On the Beat | By Wong Chun Wai

Silence is not golden

It is tough enough for the government to deal with an electorate still adjusting to the GST. But it puts itself in double jeopardy when it does not provide more information on the 1MDB.

EVERY businessman knows that April would be a tough month with the implementation of the Goods and Services Tax (GST) but many have been hit much harder than they had anticipated.

I know of one watch dealer who did not make a single sale for a day in April – it has never happened before in his entire career.

The hardest hit were the electrical appliances dealers, where profit margins are already low, with many consumers joining in the pre-GST rush to buy these products. So in terms of sales, April was practically a dead month for them.

One jewellery businessman said sales were 30% to 50% down in April compared to the same month last year. In the first week of April, the jeweller recorded a 70% decline in sales.

The media industry has taken a beating as well with slower advertising revenue recorded for the month of April.

There is serious concern now that the weak consumer sentiment will drag on for the next two months, and that the second quarter would not be a happy one.

With the fasting month coming up in June and Hari Raya in July, media houses would traditionally see early bookings but everyone is worried. There does not seem to be any enthusiasm.

In a recent report, the Retail Group Malaysia (RGM) had predicted that Malaysian consumers would buy earlier in the year in anticipation of higher retail prices after April 2015.

However, retail sales performance during the first two months of the year was actually below expectations.

That is from a business perspective but for many Malaysian consumers, the reality is that they now have to pay more, even for their daily needs. Many have resisted spending on items they feel they do not need because of the GST, and the weaker ringgit hasn’t helped either.

Some have however expressed cautious optimism, believing that there would be a correction by next month, insisting that there would be more spending with the Hari Raya festivities coming up.

The reality is that the GST has taken a much greater toll on consumer sentiment than expected.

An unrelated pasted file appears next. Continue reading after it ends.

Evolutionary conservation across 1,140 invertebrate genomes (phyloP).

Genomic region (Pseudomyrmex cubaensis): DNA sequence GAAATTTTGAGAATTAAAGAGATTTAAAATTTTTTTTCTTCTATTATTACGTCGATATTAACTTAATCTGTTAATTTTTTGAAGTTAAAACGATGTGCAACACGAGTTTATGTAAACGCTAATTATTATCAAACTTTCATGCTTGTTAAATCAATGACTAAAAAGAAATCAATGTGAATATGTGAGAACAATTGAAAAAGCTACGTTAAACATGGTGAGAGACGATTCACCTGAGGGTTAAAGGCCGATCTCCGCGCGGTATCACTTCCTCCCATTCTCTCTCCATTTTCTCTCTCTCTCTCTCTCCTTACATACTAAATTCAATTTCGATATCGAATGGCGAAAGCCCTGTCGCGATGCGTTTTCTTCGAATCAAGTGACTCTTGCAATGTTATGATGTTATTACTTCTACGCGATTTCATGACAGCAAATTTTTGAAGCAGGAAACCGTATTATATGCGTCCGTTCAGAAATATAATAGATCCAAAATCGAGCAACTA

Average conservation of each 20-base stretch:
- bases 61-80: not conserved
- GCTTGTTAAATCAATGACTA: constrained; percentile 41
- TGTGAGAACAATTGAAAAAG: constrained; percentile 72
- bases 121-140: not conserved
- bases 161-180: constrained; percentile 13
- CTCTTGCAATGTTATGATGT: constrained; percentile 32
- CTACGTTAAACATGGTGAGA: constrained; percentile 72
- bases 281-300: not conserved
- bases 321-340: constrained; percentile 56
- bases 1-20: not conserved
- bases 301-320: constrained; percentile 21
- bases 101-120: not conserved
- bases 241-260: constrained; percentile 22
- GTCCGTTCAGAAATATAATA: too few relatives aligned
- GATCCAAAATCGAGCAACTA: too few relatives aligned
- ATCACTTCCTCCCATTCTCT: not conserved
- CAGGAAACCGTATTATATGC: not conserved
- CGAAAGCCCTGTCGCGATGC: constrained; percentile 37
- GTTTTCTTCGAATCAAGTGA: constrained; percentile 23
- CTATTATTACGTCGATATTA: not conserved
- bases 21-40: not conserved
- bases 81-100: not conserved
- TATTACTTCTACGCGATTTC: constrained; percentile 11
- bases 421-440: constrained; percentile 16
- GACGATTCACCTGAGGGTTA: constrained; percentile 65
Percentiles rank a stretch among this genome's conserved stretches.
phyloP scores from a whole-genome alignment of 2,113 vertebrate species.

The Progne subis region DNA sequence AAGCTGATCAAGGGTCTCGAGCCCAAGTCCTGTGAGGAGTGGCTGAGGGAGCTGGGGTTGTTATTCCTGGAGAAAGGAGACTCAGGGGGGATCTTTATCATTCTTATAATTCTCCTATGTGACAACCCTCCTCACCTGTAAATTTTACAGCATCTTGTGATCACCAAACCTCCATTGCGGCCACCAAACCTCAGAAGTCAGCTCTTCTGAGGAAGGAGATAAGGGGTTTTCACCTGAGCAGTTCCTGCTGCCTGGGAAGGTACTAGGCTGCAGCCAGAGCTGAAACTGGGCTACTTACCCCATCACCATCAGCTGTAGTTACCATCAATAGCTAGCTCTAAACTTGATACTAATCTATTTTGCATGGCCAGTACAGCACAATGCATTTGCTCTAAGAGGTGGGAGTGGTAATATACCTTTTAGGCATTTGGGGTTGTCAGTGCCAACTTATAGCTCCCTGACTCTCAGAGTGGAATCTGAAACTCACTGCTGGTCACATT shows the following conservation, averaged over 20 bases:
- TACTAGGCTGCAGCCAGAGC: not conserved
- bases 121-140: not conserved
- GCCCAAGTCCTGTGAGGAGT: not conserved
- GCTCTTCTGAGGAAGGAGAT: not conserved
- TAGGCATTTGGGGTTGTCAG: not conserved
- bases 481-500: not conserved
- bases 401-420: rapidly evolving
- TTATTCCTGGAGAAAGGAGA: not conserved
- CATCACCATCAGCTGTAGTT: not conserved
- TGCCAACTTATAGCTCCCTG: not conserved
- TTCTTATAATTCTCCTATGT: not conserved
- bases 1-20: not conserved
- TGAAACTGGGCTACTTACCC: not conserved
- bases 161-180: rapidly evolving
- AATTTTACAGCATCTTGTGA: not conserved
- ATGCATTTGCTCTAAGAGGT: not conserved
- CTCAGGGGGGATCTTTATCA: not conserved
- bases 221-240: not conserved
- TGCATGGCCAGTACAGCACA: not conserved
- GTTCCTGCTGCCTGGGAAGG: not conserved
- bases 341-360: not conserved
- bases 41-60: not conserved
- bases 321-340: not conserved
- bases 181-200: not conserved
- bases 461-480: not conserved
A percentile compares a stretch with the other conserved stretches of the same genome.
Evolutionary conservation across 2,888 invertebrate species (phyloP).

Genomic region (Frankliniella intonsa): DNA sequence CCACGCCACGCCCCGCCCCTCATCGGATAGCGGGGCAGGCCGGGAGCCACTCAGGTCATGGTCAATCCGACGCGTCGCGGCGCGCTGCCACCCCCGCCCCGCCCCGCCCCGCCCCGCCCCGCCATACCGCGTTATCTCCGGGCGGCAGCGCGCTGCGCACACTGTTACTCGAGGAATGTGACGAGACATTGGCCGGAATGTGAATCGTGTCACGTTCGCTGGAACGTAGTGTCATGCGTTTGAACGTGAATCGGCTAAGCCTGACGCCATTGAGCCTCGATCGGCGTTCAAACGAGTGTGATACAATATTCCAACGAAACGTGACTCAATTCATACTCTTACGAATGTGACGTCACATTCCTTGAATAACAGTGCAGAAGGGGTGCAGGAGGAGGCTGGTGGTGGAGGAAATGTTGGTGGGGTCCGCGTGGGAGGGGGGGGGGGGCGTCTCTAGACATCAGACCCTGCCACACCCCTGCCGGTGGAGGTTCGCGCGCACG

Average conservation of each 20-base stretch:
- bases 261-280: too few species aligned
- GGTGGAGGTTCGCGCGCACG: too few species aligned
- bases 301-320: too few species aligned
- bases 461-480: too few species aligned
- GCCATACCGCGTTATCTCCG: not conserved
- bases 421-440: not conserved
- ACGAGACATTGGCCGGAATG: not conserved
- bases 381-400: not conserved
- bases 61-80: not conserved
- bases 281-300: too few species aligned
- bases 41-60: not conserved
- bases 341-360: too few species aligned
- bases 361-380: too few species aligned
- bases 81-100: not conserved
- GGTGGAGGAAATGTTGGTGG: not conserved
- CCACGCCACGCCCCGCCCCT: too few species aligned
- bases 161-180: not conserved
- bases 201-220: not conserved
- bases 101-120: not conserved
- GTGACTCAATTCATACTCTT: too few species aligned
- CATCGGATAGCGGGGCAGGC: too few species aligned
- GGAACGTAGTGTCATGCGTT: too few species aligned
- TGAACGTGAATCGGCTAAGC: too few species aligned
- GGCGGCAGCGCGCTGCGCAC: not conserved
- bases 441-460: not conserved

Yes, we can say that glitches are expected. We can say that Malaysia is among the last countries to impose the GST and that we have to start living with the new tax system.

Malaysians have also been told that the GST is necessary if we want to improve our deficits and to prevent our credit ratings from being downgraded.

But while our leaders expect the ordinary people to make these sacrifices for the national good, we also expect them to live up to our expectations.

Reports of lavish spending on themselves or their family members, whether real or otherwise, are not going to endear them to the people.

In fact, there is a lot of grumbling among the people that some of our leaders have become disconnected and are not hearing the loud murmurings on the ground.

If they were to listen hard enough, they would realise that all those statistical ­figures that have been tossed around to justify how well the country is doing have not shifted the people’s thinking one bit.

In fact, not many people even believe in these magical numbers because the rosy picture is not being felt by the rakyat who are struggling to pay their bills.

The situation is made worse by reports of public money being purportedly siphoned off. To be clear, we are talking about the 1Malaysia Development Berhad issue. No one seems to have been hauled up for investigations even as we eagerly wait for some action to be taken.

All those high-powered teams comprising our top investigators are supposed to have been set up but none of us can tell for sure if they have actually started work.

Instead of going after the whistle blowers, we are sure most Malaysians want to see our police channel their resources and energy pursuing those who have allegedly dipped their fingers or, rather, their hands, illegally into the money pot.

It would help if fresh information is made available regularly on how our police and others have progressed in their work. Instead, Malaysians are getting their daily dosage of allegations via social media but without any rebuttal or strong clarification from those implicated.

Perceptions are important, and if those aggrieved do not respond fast enough, and provide more information, it will have a serious impact on their positions and eventually their legitimacy.

Until these issues are tackled, they would continue to disrupt the running of the government and put the government in a defensive mode.

It is tough enough for the government to deal with a dissatisfied, if not angry, electorate, still adjusting to the introduction of the GST. But it puts itself in double jeopardy when it also has to deal with the detractors with their constant barrage of exposes on the 1MDB.